Amanda Knox is pretty safe in the US as they will most likely not agree to extradite her to Italy for re-trial but I feel sorry for Sollecito too as as he is Italian so there's no escaping his own justice system. He should pull an Edward Snowden and skip the country to go somewhere that doesn't have any extradition treaty with Italy as the trial was a farce at this stage and a retrial would be an even bigger farce.

I really feel most sorry for the Kercher family though. How can they deal with their grief and move on with all the publicity and pointless speculation?

Wuldric Mon 01-Jul-13 19:27:28

Is this a piss-take?

Why are you so involved with this case? Why does it matter so much? They were either (a) guilty or (b) hanging with the wrong crowd. The bloke who pleaded guilty implicated them (with no reason to do so) and there's a whole heap of circumstantial evidence ... Stoners can do bad things. You are being carried away because of their age, class and race. This is not Steve Biko we're talking about. We're talking about lazy middle-class over-entitled potheads who may or may not have committed murder. Save your sympathy for someone worthwhile.

MarmaladeTwatkins Mon 01-Jul-13 19:31:03

Message deleted by Mumsnet for breaking our Talk Guidelines. Replies may also be deleted.

Nerfmother Mon 01-Jul-13 19:32:31

I don't think you can say there is no evidence. There is. The book by the journalist on the case ( really good, also did a study on the monster of Florence case) went through the eye witness accounts, the messages, the various statements, the DNA, the phone and Internet records. There was a lot to cast doubt on their innocence. Not enough, hence the current situation. I have no idea one way or another but you can't say there is no evidence.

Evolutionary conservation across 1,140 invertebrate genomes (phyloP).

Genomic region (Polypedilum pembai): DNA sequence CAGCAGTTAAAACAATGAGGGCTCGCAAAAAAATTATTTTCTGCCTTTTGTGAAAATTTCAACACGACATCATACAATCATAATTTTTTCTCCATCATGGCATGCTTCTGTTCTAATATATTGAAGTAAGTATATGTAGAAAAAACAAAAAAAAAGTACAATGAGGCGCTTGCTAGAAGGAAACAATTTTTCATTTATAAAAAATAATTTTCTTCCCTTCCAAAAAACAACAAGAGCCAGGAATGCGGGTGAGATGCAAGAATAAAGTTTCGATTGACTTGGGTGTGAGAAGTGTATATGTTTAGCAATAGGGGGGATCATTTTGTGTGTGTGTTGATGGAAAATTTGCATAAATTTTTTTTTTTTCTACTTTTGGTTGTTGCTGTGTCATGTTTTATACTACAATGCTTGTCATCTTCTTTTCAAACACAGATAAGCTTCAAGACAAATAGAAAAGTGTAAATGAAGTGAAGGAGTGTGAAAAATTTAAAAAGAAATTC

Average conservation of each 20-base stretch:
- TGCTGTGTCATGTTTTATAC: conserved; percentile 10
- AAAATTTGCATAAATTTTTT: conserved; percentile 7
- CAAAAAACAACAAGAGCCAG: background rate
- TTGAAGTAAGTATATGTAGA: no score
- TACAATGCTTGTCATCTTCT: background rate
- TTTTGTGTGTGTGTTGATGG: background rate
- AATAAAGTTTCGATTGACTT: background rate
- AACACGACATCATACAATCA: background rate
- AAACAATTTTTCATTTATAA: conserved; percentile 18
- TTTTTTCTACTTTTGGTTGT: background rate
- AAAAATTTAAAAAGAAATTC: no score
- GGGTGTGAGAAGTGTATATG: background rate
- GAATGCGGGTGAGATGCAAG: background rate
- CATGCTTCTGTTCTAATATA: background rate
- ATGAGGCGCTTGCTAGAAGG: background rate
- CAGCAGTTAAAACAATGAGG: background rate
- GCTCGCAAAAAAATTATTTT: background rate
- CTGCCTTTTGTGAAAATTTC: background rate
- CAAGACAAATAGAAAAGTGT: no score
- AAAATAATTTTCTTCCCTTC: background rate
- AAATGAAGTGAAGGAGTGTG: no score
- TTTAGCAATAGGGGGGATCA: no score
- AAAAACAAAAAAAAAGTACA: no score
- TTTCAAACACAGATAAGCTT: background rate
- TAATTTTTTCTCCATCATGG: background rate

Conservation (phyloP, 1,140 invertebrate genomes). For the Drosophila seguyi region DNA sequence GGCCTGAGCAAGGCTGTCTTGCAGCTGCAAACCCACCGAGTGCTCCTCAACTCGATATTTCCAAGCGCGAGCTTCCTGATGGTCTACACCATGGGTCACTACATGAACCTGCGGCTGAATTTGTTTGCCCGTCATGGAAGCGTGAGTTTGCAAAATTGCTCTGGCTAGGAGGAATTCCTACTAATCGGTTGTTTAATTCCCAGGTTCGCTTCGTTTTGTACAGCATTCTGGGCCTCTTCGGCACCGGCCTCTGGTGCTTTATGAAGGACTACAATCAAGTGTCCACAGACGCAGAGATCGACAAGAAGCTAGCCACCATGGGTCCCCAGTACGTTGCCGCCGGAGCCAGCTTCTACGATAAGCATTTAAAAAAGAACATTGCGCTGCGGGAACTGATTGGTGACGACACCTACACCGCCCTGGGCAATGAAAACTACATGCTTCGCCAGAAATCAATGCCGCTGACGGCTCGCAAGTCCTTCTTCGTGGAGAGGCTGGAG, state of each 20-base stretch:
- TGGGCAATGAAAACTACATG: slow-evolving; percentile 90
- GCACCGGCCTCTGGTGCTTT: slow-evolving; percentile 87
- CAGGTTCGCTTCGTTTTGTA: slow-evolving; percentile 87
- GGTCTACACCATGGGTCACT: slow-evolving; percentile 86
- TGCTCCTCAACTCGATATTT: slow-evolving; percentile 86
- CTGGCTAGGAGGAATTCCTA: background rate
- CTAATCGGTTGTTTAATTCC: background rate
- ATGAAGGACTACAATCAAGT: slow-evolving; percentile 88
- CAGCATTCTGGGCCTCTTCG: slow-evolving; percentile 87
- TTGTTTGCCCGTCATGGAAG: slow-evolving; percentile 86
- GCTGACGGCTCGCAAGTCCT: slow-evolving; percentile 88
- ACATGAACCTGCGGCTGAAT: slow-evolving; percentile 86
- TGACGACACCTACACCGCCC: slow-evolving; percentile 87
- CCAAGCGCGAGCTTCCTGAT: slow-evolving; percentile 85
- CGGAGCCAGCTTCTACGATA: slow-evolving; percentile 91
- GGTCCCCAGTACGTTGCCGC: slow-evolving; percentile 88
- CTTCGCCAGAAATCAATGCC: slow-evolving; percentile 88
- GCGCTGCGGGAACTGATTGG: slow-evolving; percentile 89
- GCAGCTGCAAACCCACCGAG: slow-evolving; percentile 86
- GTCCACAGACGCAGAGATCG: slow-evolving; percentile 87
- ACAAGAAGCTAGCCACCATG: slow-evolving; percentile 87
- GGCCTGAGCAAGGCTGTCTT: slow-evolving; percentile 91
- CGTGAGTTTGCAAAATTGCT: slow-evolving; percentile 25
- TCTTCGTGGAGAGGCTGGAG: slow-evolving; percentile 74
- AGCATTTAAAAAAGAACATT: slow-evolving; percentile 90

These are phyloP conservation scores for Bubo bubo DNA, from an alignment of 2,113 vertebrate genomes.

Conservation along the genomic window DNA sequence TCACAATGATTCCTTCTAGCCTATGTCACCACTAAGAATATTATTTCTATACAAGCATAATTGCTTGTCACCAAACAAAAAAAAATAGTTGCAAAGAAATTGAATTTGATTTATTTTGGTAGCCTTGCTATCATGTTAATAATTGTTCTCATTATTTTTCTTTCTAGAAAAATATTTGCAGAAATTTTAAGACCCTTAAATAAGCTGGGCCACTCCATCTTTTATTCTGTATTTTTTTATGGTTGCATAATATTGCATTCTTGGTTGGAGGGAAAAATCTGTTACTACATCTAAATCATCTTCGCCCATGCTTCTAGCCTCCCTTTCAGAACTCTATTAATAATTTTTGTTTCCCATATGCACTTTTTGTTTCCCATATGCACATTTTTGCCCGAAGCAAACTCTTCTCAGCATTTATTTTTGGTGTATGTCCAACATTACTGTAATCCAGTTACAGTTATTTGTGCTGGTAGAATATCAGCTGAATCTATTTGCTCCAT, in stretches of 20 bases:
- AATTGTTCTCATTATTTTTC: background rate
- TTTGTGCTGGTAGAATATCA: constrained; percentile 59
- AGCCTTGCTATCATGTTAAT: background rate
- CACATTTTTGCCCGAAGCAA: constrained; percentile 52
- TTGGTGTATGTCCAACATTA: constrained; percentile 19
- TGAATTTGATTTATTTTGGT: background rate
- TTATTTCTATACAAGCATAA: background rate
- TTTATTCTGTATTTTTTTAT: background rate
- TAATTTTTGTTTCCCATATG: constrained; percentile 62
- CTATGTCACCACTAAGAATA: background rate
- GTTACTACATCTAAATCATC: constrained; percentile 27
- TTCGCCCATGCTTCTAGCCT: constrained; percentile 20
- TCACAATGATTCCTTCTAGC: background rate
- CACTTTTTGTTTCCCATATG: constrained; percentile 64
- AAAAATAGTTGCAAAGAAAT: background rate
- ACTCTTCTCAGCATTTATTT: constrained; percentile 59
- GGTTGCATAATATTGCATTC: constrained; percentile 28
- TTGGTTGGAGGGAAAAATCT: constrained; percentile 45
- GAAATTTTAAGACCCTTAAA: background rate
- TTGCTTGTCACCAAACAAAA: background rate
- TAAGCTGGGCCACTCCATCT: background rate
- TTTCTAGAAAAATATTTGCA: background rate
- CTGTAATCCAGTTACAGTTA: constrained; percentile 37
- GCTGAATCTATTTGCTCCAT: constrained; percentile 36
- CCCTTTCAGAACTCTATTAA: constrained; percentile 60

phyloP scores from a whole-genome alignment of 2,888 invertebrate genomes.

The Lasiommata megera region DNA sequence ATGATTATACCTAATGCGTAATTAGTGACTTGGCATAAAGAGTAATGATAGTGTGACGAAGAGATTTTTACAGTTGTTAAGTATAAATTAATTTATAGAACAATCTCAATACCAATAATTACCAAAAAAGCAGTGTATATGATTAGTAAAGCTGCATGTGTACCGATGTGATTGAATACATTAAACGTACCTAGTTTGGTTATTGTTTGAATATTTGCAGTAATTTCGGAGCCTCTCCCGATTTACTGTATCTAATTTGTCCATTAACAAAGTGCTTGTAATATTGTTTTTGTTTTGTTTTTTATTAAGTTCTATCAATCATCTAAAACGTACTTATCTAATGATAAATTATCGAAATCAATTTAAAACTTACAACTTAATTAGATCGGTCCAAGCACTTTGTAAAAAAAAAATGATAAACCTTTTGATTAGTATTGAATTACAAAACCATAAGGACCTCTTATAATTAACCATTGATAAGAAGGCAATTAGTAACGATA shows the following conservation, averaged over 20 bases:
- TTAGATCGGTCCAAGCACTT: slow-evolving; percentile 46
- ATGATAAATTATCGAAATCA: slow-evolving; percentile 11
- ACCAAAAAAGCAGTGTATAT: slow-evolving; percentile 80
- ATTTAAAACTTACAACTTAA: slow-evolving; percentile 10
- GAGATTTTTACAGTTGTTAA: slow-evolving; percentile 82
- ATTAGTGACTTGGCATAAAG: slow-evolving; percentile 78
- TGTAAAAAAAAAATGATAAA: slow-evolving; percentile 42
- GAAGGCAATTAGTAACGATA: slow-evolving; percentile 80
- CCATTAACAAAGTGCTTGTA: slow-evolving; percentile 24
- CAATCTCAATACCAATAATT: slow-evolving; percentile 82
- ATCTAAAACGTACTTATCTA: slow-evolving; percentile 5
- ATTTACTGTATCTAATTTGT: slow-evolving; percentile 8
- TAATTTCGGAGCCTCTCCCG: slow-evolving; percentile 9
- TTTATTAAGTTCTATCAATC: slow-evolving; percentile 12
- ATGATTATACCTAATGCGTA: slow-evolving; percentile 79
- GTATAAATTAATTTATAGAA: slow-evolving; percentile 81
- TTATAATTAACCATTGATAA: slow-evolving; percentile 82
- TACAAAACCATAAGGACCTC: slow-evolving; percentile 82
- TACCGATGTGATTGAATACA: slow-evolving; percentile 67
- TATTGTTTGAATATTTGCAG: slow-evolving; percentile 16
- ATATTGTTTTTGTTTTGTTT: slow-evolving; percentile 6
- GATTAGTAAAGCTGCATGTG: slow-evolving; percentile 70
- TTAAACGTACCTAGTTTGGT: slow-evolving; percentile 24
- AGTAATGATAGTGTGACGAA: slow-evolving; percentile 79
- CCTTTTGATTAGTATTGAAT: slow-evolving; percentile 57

Wuldric Mon 01-Jul-13 19:36:21

It stands to reason that you are more likely to have sympathy with people you can identify with. It is human nature.

And this is what is so objectionable. You identify with them so you sympathise with them and you are therefore incapable of looking objectively at the facts. They are complete twats whether or not they murdered poor Meredith. But because they are pretty white and middle-class you are prepared to overlook their behaviour and believe in their innocence despite the evidence.

Actually, I think your behaviour is reprehensible. Voyeuristic and over-indulgent. These people are adults.

Snazzywaitingforsummer Mon 01-Jul-13 19:40:53

I read the John Follain book on the case, and tbh felt almost more conflicted at the end of it. It did suggest to be that Sollecito and Knox had behaved strangely in many ways (not answering phone, all the extravagant hugging and kissing right outside after discovering the murder etc) but then behaving strangely is not a crime. I think if I'd been on the jury and it had been tried under the British system, I would have felt that they'd done some odd stuff but that I would be unable to say they were guilty on the balance of things so they should be found innocent. Plus there is all the DNA evidence for Guede's involvement, so there doesn't seem to be much doubt that he certainly was rightfully convicted. I would be interested to read Sollecito's book to hear his side. The press has portrayed him very much as a smitten sidekick to Knox, the person they are fascinated with, rather than an individual in his own right.

mrstowers Mon 01-Jul-13 19:40:56

Sollecito's family is very wealthy. VERY wealthy.

Yet people are donating money!

It concerns how niaive some people are.

MarmaladeTwatkins Mon 01-Jul-13 19:42:19

Don't be ridiculous. You can look at facts and decide.